Eight Hour Movement Monument
Public Art : Eight Hour Movement Monument
Designer : © Percival Ball
Description: The Eight Hour Monument erected in honour of the
eight hour working day. The monument includes a granite column topped with the figures 888 and a globe encircled
with the words "Rest Labour and Recreation".
Date Unveiled: The Eight Hour Monument was unveiled 21st April,
Funded: By public subscription
Location : The monument was originally located in Gordon Reserve
but can now be found on the corner of Russell & Victoria Streets in Melbourne, Australia.
What Was The Eight Hour Movement? It all started in Melbourne in
1856 when working conditions were pretty harsh. Around this time there were a large number of public buildings
being erected in Melbourne which meant there was a great demand for skilled workers. The workers felt they were
being unfairly treated and saw it as a perfect time to negotiate better wages and conditions. On April the 21st the
stonemasons, working on the Old Quadrangle Building (now Melbourne University), downed their tools and marched on
Parliament House , which was also being constructed, to demand an 8 hour working day or as the movement defined 8
hours labour, 8 hours rest, 8 hours recreaction. The well executed march won them the 8 hour working day and
thus making the Melbourne tradies one of the first group of workers in the world to be given these
While their demands were met, not all workers were given the 8 hour working day. It did however set a standard
for trade unions to negotiate better conditions.
Following the April victory the movement had an annual celebration and procession which eventually lead to a
public holiday in 1879 called Labour Day.The holiday was later changed to March, due to ANZAC Day parade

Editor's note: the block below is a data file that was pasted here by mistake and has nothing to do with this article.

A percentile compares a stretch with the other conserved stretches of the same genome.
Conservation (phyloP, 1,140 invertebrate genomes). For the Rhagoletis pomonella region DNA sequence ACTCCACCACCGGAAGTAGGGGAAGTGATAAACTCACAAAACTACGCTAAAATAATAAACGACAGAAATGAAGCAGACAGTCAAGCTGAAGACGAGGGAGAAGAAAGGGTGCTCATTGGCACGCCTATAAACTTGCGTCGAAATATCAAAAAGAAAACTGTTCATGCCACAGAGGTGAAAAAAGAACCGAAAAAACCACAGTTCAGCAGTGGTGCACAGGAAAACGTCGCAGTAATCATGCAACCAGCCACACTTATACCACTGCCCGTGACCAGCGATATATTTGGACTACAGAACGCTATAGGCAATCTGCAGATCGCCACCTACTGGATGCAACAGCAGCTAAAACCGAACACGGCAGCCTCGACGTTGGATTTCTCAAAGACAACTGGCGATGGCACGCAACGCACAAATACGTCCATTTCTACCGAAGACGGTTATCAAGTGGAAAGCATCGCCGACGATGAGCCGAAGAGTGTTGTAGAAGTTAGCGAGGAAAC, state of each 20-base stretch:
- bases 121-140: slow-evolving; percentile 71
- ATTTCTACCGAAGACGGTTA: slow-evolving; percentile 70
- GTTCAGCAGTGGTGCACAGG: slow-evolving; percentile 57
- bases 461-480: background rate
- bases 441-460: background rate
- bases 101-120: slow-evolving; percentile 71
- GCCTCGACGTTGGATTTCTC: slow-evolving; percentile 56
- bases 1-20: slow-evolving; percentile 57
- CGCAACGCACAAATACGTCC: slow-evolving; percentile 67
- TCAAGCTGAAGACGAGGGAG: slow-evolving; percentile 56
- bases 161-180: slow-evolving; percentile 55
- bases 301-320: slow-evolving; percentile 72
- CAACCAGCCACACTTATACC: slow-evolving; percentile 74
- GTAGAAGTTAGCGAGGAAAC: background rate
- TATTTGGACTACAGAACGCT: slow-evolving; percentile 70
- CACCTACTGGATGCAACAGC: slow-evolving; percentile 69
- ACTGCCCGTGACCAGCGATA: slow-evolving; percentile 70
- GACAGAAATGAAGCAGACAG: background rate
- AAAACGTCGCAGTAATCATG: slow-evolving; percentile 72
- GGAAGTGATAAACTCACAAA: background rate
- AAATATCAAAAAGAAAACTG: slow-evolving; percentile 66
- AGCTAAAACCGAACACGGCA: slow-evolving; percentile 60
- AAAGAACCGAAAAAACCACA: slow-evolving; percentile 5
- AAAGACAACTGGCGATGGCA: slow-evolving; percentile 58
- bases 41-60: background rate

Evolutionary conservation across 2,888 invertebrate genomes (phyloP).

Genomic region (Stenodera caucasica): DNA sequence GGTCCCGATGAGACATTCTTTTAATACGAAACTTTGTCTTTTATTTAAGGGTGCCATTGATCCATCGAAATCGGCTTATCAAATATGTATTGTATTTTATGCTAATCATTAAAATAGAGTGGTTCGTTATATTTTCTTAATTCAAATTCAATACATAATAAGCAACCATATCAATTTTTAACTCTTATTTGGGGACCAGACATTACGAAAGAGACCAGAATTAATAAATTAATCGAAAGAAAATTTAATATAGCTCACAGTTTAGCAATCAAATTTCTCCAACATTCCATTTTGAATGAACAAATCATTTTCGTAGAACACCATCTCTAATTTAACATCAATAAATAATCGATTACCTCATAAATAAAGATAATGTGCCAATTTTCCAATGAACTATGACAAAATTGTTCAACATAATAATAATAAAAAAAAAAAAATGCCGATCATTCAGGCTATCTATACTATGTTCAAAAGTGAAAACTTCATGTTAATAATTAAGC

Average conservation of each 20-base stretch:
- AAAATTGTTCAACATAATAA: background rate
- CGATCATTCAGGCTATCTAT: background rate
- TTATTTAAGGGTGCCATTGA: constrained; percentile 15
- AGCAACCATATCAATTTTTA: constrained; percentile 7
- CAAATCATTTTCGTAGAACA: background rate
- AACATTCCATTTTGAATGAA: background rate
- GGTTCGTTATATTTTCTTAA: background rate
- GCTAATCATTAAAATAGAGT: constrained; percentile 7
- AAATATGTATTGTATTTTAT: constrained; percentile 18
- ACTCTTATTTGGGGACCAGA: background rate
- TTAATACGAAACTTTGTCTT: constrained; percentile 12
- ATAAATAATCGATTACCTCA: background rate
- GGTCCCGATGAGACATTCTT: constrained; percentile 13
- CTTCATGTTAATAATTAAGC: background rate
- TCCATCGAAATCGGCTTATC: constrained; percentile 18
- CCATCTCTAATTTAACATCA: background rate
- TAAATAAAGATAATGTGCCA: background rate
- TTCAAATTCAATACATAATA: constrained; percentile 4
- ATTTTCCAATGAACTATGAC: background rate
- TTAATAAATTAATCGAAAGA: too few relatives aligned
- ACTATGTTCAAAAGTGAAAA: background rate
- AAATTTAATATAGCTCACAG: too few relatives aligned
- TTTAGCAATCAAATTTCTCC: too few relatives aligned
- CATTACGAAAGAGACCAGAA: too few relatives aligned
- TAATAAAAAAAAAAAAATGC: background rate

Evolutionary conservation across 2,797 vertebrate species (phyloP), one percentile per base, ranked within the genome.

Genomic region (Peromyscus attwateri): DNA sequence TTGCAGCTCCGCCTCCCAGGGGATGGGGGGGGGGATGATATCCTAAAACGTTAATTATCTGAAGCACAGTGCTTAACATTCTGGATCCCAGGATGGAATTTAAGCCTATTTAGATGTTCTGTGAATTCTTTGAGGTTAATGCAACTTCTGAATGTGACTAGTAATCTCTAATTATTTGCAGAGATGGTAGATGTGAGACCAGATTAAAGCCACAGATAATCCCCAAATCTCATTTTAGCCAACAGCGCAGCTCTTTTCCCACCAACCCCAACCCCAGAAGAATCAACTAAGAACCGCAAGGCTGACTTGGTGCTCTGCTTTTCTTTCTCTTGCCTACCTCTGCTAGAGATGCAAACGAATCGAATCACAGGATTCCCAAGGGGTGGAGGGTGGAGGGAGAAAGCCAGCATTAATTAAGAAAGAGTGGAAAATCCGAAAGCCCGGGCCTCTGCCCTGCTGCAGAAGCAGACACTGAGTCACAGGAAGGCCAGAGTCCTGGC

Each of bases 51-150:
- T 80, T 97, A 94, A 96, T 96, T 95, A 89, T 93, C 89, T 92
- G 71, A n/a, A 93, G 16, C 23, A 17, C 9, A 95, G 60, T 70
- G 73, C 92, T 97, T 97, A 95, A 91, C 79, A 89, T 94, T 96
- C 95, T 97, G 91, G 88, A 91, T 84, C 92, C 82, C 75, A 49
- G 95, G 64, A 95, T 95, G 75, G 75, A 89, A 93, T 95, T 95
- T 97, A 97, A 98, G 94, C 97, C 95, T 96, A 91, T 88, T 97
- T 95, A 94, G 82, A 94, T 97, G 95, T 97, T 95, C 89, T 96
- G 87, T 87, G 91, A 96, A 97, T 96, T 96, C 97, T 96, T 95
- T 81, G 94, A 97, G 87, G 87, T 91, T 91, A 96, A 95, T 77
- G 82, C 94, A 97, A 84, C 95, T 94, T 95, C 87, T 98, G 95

following World War I.
In the late 1880s a committee was formed to help raise money for a monument. A site was allocated at Capentaria
Reserve (now Gordon Reserve) in 1890 adjacent to the Parliament Buildings, where the stone masons first protested.
Unfortunately the 1890's was also a time of economic woe so the project was shelved for a later date. The orginal
monument, designed by Percival Ball, was to depict allegorical life size figures but by the time the project was
reignited in the early 1900s the design was scaled down. Ball's final design included a granite column topped with
the figures 888 and a globe encircled with the words Rest Labour and Recreation.
The unveiling of the monument was on the 21st of April, 1903 with all the surviving pioneers of 1856 in
attendance . The tradesmen of Ballarat erected and dedicated the monument to Thomas Galloway, the founder of
the 8 hour system in Victoria.
In early 1923 the monument was relocated by the council to the corner of Russell and Victoria Streets opposite
the Trades Hall and was unveiled once again on the 21st of January 1923.